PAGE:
What about electives?

Many experts say that colleges really don't care. I think the better answer is that electives are really just icing. If you don't have the right amount of core classes and a rigorous curriculum, what you take as an elective doesn't matter. Having said that, colleges are looking for bright, creative students with initiative. So while one art class may not matter, four years of theater may say a lot about a student's character and potential.

How about AP classes?

Like anything else in your preparation for college-don't overdo it. There's no point in collapsing under the weight off too many AP classes. On the other hand, if you're skating through some of your core courses, you may want to consider advanced placement. A better solution is taking AP classes only in the subjects in which you excel.

Recent polls have suggested that grades and strength of high school curriculum are amongst the most heavily weighted factors in college admissions. So students need to be making these choices as high school freshman. It may not be fair, but it certainly matters.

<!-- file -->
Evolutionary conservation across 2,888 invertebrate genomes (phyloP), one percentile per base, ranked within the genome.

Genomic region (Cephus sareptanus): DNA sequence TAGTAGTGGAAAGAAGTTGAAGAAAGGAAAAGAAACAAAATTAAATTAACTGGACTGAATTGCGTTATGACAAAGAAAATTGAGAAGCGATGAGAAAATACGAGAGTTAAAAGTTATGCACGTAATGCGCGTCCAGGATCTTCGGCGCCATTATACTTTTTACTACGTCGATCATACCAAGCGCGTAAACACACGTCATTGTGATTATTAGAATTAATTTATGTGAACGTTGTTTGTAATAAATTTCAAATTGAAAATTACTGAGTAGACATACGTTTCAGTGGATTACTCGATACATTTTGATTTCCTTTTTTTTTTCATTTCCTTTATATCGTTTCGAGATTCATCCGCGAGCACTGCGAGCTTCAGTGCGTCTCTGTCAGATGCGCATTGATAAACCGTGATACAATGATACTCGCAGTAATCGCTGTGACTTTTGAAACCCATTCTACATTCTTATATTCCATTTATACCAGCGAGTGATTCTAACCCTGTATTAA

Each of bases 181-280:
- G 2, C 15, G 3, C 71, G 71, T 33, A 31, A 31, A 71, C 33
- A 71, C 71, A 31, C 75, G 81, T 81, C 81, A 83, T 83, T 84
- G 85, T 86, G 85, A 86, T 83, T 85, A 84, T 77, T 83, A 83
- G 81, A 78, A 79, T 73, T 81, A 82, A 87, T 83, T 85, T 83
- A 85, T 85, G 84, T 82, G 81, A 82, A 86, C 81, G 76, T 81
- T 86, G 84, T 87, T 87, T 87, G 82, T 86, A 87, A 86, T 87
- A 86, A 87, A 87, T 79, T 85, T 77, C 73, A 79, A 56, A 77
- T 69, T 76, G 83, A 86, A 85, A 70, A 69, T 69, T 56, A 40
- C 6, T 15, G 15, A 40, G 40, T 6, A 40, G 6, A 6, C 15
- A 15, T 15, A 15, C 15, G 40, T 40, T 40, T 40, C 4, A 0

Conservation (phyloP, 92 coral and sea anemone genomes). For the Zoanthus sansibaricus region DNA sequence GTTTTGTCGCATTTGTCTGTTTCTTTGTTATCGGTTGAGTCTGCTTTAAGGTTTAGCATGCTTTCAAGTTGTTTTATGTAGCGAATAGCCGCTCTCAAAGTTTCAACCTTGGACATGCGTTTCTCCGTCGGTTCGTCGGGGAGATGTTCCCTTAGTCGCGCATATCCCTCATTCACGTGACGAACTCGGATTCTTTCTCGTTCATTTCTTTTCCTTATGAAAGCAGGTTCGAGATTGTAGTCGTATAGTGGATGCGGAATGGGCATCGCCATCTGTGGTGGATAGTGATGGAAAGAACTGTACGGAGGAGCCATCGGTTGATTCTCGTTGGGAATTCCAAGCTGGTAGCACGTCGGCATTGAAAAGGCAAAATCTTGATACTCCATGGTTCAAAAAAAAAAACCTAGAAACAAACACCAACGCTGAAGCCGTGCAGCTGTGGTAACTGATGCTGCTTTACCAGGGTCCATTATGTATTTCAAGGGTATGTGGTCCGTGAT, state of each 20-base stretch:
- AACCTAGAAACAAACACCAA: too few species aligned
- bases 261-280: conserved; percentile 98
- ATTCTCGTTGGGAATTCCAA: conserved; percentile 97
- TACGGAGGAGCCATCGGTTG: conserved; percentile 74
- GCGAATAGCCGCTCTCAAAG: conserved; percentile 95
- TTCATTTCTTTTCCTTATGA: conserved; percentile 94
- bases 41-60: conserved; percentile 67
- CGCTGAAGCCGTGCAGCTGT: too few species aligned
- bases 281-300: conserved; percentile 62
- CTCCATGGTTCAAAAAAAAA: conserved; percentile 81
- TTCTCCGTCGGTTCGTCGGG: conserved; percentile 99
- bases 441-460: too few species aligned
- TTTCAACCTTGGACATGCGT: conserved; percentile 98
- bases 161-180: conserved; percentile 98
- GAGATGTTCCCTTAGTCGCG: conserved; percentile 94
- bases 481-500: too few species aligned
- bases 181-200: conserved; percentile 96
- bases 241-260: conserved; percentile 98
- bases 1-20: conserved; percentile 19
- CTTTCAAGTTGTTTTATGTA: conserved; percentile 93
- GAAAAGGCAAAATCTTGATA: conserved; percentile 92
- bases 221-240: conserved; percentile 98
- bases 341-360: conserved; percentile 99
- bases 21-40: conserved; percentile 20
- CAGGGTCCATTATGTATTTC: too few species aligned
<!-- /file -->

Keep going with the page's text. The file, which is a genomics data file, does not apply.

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Monday, February 11, 2013
Law Schools Searching for Opportunity in Crisis
I've been writing for some time now about the spectacular downfall of the law schools in the U.S. in recent years. As the months roll on and new admissions data is released, the picture continues to get bleaker.

Just a few of the striking statistics from a recent New York Times article:

- Law School applications for the 2013-2014 academic year are down 20% from last year, and nearly 40% from 2010;

- Since 2004, the number of applicants has dropped by nearly half;

- The number of graduating students at the end of this year is expected to be about 38,000-the lowest since 1977, when there were a dozen fewer schools.

Some schools have already begun layoffs and cutbacks. Experts predict that as many as ten major schools may simply close over the coming decade.

The primary reason for the downturn is job prospects. In 2011, just 55% of law school graduates had found work (requiring passage of a bar exam) within nine months of graduation. A close second is the spiraling costs of tuition, which easily hits six figures at some of the private institutions. If debt payoff was onerous in the past, it is literally impossible for an un or under-employed law graduate.